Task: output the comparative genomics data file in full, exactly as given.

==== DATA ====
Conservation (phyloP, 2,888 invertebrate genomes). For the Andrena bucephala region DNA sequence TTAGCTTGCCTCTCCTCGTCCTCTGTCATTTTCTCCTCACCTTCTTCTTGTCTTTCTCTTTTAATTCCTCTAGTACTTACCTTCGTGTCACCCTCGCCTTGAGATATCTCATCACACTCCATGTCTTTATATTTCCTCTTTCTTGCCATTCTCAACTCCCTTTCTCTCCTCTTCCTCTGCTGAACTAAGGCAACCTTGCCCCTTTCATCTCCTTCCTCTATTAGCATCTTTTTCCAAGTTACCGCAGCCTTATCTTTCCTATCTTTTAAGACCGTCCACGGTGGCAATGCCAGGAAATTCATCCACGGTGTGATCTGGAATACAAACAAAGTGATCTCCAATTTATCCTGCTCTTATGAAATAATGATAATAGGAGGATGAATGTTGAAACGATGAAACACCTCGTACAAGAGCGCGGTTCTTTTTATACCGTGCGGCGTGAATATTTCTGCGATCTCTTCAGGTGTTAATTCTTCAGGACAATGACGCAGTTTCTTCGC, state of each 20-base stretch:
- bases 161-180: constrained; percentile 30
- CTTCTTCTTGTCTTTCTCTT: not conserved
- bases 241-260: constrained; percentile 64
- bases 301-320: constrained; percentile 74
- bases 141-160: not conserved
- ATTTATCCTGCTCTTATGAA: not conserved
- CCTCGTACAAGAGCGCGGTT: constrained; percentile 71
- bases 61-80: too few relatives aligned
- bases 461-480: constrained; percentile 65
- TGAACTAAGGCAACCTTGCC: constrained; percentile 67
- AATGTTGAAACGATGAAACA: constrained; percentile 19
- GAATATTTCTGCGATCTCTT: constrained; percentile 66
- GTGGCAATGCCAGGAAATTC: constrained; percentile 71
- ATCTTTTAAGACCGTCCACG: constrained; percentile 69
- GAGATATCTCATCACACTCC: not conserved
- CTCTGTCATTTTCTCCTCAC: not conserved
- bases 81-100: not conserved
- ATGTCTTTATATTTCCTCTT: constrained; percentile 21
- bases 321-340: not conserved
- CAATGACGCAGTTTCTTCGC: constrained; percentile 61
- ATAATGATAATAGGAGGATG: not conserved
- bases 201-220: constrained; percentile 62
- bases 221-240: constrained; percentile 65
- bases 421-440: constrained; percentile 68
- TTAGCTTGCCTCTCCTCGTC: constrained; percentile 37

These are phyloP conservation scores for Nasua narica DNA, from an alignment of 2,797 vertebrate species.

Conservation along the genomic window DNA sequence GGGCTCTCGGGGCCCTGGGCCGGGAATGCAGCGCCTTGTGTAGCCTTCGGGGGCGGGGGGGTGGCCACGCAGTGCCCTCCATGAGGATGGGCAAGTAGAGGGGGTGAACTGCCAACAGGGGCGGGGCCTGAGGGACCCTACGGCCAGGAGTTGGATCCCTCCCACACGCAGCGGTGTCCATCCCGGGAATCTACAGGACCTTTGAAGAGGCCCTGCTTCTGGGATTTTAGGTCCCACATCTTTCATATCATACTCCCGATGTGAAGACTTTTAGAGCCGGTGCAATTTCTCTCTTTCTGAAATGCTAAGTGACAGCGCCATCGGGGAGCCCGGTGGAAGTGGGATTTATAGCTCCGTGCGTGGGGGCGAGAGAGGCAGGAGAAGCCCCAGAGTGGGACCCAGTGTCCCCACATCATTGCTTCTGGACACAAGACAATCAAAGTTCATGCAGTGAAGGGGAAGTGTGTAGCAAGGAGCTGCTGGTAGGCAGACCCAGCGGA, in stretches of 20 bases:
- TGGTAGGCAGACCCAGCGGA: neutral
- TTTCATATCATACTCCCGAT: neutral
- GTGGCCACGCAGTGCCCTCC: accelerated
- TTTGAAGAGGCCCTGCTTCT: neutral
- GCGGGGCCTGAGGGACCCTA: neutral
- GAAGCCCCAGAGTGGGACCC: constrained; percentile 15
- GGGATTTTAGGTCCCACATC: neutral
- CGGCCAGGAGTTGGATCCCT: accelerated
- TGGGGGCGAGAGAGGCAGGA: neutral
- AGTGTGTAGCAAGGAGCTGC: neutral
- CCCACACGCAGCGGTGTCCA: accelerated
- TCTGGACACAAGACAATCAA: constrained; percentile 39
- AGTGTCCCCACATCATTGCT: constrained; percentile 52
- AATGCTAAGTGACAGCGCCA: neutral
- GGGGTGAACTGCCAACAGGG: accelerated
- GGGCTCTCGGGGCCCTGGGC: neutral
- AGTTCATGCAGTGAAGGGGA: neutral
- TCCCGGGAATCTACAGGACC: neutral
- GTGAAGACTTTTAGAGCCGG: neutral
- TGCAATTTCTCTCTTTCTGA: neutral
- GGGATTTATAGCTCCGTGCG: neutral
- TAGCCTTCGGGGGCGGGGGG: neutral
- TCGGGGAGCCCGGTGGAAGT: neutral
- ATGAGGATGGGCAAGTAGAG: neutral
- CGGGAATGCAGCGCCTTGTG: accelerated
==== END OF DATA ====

Conservation (phyloP, 2,888 invertebrate genomes). For the Andrena bucephala region DNA sequence TTAGCTTGCCTCTCCTCGTCCTCTGTCATTTTCTCCTCACCTTCTTCTTGTCTTTCTCTTTTAATTCCTCTAGTACTTACCTTCGTGTCACCCTCGCCTTGAGATATCTCATCACACTCCATGTCTTTATATTTCCTCTTTCTTGCCATTCTCAACTCCCTTTCTCTCCTCTTCCTCTGCTGAACTAAGGCAACCTTGCCCCTTTCATCTCCTTCCTCTATTAGCATCTTTTTCCAAGTTACCGCAGCCTTATCTTTCCTATCTTTTAAGACCGTCCACGGTGGCAATGCCAGGAAATTCATCCACGGTGTGATCTGGAATACAAACAAAGTGATCTCCAATTTATCCTGCTCTTATGAAATAATGATAATAGGAGGATGAATGTTGAAACGATGAAACACCTCGTACAAGAGCGCGGTTCTTTTTATACCGTGCGGCGTGAATATTTCTGCGATCTCTTCAGGTGTTAATTCTTCAGGACAATGACGCAGTTTCTTCGC, state of each 20-base stretch:
- bases 161-180: constrained; percentile 30
- CTTCTTCTTGTCTTTCTCTT: not conserved
- bases 241-260: constrained; percentile 64
- bases 301-320: constrained; percentile 74
- bases 141-160: not conserved
- ATTTATCCTGCTCTTATGAA: not conserved
- CCTCGTACAAGAGCGCGGTT: constrained; percentile 71
- bases 61-80: too few relatives aligned
- bases 461-480: constrained; percentile 65
- TGAACTAAGGCAACCTTGCC: constrained; percentile 67
- AATGTTGAAACGATGAAACA: constrained; percentile 19
- GAATATTTCTGCGATCTCTT: constrained; percentile 66
- GTGGCAATGCCAGGAAATTC: constrained; percentile 71
- ATCTTTTAAGACCGTCCACG: constrained; percentile 69
- GAGATATCTCATCACACTCC: not conserved
- CTCTGTCATTTTCTCCTCAC: not conserved
- bases 81-100: not conserved
- ATGTCTTTATATTTCCTCTT: constrained; percentile 21
- bases 321-340: not conserved
- CAATGACGCAGTTTCTTCGC: constrained; percentile 61
- ATAATGATAATAGGAGGATG: not conserved
- bases 201-220: constrained; percentile 62
- bases 221-240: constrained; percentile 65
- bases 421-440: constrained; percentile 68
- TTAGCTTGCCTCTCCTCGTC: constrained; percentile 37

These are phyloP conservation scores for Nasua narica DNA, from an alignment of 2,797 vertebrate species.

Conservation along the genomic window DNA sequence GGGCTCTCGGGGCCCTGGGCCGGGAATGCAGCGCCTTGTGTAGCCTTCGGGGGCGGGGGGGTGGCCACGCAGTGCCCTCCATGAGGATGGGCAAGTAGAGGGGGTGAACTGCCAACAGGGGCGGGGCCTGAGGGACCCTACGGCCAGGAGTTGGATCCCTCCCACACGCAGCGGTGTCCATCCCGGGAATCTACAGGACCTTTGAAGAGGCCCTGCTTCTGGGATTTTAGGTCCCACATCTTTCATATCATACTCCCGATGTGAAGACTTTTAGAGCCGGTGCAATTTCTCTCTTTCTGAAATGCTAAGTGACAGCGCCATCGGGGAGCCCGGTGGAAGTGGGATTTATAGCTCCGTGCGTGGGGGCGAGAGAGGCAGGAGAAGCCCCAGAGTGGGACCCAGTGTCCCCACATCATTGCTTCTGGACACAAGACAATCAAAGTTCATGCAGTGAAGGGGAAGTGTGTAGCAAGGAGCTGCTGGTAGGCAGACCCAGCGGA, in stretches of 20 bases:
- TGGTAGGCAGACCCAGCGGA: neutral
- TTTCATATCATACTCCCGAT: neutral
- GTGGCCACGCAGTGCCCTCC: accelerated
- TTTGAAGAGGCCCTGCTTCT: neutral
- GCGGGGCCTGAGGGACCCTA: neutral
- GAAGCCCCAGAGTGGGACCC: constrained; percentile 15
- GGGATTTTAGGTCCCACATC: neutral
- CGGCCAGGAGTTGGATCCCT: accelerated
- TGGGGGCGAGAGAGGCAGGA: neutral
- AGTGTGTAGCAAGGAGCTGC: neutral
- CCCACACGCAGCGGTGTCCA: accelerated
- TCTGGACACAAGACAATCAA: constrained; percentile 39
- AGTGTCCCCACATCATTGCT: constrained; percentile 52
- AATGCTAAGTGACAGCGCCA: neutral
- GGGGTGAACTGCCAACAGGG: accelerated
- GGGCTCTCGGGGCCCTGGGC: neutral
- AGTTCATGCAGTGAAGGGGA: neutral
- TCCCGGGAATCTACAGGACC: neutral
- GTGAAGACTTTTAGAGCCGG: neutral
- TGCAATTTCTCTCTTTCTGA: neutral
- GGGATTTATAGCTCCGTGCG: neutral
- TAGCCTTCGGGGGCGGGGGG: neutral
- TCGGGGAGCCCGGTGGAAGT: neutral
- ATGAGGATGGGCAAGTAGAG: neutral
- CGGGAATGCAGCGCCTTGTG: accelerated